By Sam Reeves / with Sonny Tumbelaka in Singaraja
Defying an escalating anti-alcohol movement and conservative bureaucrats in the world’s most populous Muslim-majority country, Indonesia’s only craft brewer is tapping into demand for better quality booze among the country’s small number of drinkers.
Despite the fact about 90 percent of Indonesia’s population is Muslim, and in theory banned from drinking, most practise a moderate form of Islam and alcohol is available in cities and holiday destinations, with local brewers producing mostly Pilsner lagers.
Unimpressed by the generic, mass-produced drinks on offer, local businessman Bona Budhisurya and his brother-in-law Jacob Suryanata decided to come up with an alternative, and in 2011 introduced Stark craft beer with a wheat and dark wheat variety.
“We had been abroad and drank a lot of good quality beer,” said Budhisurya, a member of Indonesia’s Christian and ethnic Chinese minorities, adding that on his return to Indonesia he found that “there was no quality beer here”.
By producing such brews — generally defined as beverages created in small, independent breweries — they have made Indonesia an unlikely new addition to the global craft beer revolution.
The trend has seen micro-breweries spring up worldwide as consumers sick of flat, flavourless ales and gassy lagers seek out something with more character. Major beer-consuming countries — such as Britain and the United States — have seen explosive growth in the sector.
Since its launch, Stark has expanded to include six varieties, including lychee- and mango-flavoured beers and an Indonesian Pale Ale, a less bitter alternative to Indian Pale Ale.
But setting up a brewery is a risky move nowadays in Indonesia.
Although most Indonesians are moderate Muslims and alcohol has long been available, growing opposition from politicians pushing a more conservative brand of Islam has created an uncertain climate.
The government banned beer sales in the country’s ubiquitous minimarts in 2015, leading to sharp profit falls for major brewers, and Muslim political parties have proposed legislation to prohibit booze consumption entirely, although it seems unlikely this will pass.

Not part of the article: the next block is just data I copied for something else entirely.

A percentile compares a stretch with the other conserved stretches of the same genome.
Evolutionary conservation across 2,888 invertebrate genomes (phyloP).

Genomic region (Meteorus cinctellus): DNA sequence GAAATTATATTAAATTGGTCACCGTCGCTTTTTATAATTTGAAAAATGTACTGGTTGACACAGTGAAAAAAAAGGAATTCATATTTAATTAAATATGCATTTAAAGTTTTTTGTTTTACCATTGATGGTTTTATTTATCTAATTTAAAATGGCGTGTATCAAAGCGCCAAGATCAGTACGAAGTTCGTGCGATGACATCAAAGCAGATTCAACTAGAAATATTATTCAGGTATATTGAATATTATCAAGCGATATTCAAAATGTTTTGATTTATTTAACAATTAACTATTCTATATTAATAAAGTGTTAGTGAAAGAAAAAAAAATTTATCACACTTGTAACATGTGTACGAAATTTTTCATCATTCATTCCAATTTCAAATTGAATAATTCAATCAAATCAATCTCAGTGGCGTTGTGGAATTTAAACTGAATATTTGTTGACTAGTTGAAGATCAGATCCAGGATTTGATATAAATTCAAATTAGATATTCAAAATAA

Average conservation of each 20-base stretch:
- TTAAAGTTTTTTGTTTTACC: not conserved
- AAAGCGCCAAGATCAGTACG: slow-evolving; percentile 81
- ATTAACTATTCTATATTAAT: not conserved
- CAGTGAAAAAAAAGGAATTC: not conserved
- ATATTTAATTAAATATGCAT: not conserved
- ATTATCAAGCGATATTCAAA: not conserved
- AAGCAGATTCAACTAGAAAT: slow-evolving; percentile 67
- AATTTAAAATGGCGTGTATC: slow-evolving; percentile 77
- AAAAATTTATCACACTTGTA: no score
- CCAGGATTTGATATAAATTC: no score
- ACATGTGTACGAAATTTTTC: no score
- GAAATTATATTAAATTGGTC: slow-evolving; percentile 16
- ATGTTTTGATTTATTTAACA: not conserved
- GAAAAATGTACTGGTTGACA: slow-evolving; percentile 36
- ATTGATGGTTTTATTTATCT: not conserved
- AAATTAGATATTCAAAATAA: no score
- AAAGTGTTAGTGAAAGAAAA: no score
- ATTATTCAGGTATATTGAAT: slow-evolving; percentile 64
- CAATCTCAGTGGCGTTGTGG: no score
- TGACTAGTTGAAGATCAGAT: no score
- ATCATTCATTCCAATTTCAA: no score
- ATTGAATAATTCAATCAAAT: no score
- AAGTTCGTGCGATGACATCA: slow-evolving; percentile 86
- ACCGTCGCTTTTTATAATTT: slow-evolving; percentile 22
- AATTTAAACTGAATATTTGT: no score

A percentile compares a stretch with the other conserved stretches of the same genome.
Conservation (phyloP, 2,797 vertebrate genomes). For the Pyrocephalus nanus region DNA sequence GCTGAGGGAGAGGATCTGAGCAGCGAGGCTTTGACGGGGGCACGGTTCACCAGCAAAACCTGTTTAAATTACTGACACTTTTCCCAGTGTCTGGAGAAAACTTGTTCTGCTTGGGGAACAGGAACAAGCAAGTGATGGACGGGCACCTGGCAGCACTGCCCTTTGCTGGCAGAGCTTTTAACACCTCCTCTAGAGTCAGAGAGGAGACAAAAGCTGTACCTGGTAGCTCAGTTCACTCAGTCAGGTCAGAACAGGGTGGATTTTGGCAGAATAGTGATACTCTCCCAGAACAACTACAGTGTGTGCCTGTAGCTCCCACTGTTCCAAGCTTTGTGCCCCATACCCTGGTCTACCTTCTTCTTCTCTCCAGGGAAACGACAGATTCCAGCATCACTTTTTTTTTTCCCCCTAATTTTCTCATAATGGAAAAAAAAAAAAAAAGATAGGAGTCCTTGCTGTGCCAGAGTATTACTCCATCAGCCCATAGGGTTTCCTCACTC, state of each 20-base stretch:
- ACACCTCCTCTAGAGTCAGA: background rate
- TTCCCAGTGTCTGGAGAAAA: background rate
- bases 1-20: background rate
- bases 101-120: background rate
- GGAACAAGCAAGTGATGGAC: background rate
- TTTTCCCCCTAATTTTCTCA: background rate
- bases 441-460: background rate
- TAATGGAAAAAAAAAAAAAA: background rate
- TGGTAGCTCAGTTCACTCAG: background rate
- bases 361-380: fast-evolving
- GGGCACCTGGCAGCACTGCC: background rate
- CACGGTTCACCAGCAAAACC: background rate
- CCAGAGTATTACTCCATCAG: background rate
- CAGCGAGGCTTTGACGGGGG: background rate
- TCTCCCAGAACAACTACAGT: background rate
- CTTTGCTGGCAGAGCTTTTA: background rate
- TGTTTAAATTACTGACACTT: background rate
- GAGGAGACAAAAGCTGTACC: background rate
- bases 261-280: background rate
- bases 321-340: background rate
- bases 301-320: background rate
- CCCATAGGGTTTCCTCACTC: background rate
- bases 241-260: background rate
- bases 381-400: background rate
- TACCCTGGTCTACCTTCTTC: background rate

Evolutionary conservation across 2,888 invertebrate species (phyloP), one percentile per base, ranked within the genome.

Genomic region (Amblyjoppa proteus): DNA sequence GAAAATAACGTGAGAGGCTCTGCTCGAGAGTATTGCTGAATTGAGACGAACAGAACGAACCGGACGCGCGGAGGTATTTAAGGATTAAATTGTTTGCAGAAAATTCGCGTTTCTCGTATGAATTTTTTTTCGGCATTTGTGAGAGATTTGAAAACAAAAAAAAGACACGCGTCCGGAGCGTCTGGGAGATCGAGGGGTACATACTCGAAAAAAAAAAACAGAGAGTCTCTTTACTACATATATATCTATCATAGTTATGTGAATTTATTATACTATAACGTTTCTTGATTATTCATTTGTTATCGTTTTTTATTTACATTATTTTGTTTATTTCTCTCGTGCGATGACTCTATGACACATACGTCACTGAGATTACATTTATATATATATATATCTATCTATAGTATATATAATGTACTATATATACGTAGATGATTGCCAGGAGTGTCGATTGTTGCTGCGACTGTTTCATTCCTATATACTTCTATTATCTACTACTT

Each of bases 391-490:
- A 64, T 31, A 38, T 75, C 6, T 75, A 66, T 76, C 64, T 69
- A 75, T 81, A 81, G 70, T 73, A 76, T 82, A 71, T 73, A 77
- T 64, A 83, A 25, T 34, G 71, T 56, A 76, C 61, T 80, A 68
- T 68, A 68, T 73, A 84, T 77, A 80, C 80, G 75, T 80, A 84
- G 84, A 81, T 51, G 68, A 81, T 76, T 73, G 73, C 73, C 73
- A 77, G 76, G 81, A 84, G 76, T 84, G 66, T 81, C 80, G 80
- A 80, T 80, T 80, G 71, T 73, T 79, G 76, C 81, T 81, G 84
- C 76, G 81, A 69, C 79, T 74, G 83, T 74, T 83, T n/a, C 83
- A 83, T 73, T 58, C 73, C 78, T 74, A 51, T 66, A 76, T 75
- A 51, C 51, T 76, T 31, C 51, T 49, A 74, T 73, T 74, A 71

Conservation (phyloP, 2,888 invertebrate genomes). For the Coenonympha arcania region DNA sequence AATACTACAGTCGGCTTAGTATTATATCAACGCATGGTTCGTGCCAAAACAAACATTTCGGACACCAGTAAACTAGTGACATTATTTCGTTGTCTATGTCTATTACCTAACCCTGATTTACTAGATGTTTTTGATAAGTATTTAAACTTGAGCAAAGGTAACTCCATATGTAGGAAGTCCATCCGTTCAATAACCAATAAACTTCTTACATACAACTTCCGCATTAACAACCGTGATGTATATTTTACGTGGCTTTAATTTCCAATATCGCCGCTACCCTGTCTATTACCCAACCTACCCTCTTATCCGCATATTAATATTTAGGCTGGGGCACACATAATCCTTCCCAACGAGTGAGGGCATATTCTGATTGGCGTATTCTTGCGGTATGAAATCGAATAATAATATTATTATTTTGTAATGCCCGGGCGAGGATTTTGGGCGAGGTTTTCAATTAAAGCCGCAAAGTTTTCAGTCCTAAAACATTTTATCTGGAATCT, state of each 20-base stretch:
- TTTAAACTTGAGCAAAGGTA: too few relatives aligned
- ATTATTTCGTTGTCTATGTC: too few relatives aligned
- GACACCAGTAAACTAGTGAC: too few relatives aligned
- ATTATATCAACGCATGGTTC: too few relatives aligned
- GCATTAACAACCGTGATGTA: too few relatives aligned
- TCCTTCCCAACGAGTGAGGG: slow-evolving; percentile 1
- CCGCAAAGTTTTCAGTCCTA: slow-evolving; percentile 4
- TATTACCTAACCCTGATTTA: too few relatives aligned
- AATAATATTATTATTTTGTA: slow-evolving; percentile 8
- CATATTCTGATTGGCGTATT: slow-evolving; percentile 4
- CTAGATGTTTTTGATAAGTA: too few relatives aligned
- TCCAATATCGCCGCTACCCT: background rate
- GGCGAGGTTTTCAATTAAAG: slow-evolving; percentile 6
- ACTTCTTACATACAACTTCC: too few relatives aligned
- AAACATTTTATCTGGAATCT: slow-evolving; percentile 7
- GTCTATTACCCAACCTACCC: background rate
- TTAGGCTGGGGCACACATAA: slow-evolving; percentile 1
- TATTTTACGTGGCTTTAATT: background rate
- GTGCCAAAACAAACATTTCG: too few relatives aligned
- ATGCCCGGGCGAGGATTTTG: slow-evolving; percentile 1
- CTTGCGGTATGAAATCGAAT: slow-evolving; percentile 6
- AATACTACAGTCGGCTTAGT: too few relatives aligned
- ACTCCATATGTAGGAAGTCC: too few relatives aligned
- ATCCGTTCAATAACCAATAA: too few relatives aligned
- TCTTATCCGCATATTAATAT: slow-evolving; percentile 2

It is hard to get permission to brew alcohol and only a handful of companies — such as Multi Bintang which produces popular local lager Bintang, and is majority-controlled by Dutch brewer Heineken — possess licences that they have had for decades.
Budhisurya — who studied in the US for several years — eventually managed to obtain a licence in Hindu-majority Bali, a popular holiday island where drinking is more common, and Stark set up its brewery near the town of Singaraja.
The site has a staff of about 50, including a head brewer hired from Australian beer maker Little Creatures.
The company says brewing in Bali gives them an edge as they have easy access to clean water, unlike some other brewers whose operations are near Jakarta where water is often polluted and must undergo a long filtering process.
“We have a principle — if the water is not good, we can’t make the beer,” Albert Kurniawan, operations manager at Stark’s brewery, told AFP from the red-brick building.
Budhisurya said that the biggest challenge has been dealing with the official Food and Drug Monitoring Agency, which must approve alcoholic beverages before their release.
He said the official time to get approval from the agency, which is staffed by conservative bureaucrats, is about four months, but in reality it takes six months to a year.
Still, Stark has persevered and carved out a small niche by mainly selling to bars and some supermarkets favoured by a growing number of Indonesian consumers.
Stark says its beers offer a quality alternative to pricey imported ales. It is so far proving a modest success, with about 3,000 to 5,000, 24-bottle cases sold every month, mostly in Jakarta and Bali.
Due to religious considerations and high taxes that push up prices, relatively few Indonesians drink — alcohol consumption in 2015 was an average of just 1.4 litres per person, according to BMI Research.
But the market is still potentially huge in a country of 255 million people, and Stark sees a bright future.
“It does not matter whether it is local or imported — we are a craft beer, which means quality,” Budhisurya said.